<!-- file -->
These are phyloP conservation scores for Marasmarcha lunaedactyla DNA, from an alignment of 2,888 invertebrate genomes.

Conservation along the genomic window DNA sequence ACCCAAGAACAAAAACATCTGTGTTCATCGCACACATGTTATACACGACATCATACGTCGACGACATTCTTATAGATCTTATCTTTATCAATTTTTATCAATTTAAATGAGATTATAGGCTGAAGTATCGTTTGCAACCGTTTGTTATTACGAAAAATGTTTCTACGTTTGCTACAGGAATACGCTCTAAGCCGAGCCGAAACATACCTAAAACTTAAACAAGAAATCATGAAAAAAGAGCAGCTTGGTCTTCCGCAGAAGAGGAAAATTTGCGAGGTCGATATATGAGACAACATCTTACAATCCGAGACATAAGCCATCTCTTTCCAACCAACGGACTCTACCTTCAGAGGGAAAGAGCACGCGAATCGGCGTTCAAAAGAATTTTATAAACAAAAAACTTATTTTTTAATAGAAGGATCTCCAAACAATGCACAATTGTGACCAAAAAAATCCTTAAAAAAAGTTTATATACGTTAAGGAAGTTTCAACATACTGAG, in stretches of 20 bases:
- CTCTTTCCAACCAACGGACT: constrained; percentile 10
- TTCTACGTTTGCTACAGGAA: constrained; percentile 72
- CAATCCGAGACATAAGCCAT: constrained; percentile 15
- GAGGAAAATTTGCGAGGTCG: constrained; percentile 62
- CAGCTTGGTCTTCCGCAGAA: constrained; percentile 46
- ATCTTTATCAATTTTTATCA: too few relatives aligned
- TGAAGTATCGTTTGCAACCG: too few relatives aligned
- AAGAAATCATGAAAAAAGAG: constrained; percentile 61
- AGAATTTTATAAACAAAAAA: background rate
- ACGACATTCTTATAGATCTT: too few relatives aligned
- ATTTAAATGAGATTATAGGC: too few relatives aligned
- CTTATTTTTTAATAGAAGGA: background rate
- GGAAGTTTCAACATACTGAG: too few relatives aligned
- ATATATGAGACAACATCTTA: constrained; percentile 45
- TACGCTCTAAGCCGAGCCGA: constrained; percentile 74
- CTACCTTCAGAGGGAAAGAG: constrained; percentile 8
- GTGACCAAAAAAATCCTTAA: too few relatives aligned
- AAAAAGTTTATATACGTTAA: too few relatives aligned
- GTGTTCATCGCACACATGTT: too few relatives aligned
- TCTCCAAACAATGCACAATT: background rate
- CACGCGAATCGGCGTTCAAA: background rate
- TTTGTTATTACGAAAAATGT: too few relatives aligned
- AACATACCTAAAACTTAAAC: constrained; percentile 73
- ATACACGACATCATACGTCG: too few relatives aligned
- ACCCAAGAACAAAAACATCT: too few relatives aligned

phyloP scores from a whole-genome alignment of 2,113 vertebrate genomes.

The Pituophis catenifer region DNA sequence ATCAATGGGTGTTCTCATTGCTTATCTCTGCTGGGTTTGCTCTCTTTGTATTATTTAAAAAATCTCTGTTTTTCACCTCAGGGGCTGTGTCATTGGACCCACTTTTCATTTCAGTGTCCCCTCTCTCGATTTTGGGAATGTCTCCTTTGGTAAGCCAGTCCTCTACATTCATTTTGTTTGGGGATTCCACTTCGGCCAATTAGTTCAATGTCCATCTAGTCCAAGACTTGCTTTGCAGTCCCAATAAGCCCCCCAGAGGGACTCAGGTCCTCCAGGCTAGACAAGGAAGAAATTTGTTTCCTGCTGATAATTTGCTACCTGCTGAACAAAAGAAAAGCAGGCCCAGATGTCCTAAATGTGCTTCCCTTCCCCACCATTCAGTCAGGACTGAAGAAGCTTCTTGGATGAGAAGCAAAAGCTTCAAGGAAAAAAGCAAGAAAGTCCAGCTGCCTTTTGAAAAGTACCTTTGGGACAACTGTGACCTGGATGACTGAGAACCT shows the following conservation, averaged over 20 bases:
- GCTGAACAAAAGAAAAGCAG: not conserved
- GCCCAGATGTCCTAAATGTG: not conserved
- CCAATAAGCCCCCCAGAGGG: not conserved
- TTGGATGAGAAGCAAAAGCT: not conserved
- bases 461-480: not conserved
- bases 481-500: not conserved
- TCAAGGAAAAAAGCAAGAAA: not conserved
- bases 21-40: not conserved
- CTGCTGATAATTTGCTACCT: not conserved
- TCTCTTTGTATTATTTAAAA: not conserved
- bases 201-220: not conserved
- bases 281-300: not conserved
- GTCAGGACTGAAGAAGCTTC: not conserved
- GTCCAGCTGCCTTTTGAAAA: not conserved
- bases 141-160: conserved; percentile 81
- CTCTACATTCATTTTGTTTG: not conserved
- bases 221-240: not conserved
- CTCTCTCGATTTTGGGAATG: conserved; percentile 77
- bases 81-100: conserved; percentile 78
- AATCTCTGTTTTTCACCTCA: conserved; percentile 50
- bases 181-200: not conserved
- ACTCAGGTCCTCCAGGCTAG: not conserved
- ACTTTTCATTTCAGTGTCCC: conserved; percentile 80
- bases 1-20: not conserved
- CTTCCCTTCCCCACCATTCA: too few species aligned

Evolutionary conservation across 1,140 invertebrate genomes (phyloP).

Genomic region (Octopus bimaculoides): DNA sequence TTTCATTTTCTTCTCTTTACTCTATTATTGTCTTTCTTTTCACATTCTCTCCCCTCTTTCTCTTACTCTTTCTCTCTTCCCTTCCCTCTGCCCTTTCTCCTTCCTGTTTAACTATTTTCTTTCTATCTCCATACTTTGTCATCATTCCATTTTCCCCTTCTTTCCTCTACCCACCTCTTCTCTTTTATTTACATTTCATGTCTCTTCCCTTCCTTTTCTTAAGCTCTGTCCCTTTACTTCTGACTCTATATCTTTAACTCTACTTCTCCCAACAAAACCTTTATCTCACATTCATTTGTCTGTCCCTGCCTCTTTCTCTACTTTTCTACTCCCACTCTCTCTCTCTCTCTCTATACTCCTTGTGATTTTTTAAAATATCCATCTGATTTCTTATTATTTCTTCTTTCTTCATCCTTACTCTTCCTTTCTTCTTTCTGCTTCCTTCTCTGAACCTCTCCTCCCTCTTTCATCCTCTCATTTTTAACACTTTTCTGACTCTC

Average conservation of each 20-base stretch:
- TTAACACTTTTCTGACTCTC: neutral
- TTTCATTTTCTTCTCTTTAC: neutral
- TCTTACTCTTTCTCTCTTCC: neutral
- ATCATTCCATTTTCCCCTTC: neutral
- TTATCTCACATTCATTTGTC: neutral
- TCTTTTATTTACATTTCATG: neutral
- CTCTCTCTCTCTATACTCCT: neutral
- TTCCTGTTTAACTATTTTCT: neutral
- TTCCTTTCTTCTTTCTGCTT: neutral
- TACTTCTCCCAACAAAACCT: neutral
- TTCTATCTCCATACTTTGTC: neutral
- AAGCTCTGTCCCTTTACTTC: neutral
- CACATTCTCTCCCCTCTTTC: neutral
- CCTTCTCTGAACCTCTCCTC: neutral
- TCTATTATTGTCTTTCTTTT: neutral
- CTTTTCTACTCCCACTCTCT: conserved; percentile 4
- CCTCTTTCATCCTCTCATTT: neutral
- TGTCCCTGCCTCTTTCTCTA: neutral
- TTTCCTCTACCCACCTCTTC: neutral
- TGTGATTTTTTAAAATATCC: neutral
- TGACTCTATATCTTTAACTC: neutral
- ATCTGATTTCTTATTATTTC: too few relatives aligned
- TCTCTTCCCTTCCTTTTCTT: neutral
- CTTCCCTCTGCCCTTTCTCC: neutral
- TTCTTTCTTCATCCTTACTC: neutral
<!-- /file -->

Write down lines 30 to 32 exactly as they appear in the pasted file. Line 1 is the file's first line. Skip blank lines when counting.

- GCTGAACAAAAGAAAAGCAG: not conserved
- GCCCAGATGTCCTAAATGTG: not conserved
- CCAATAAGCCCCCCAGAGGG: not conserved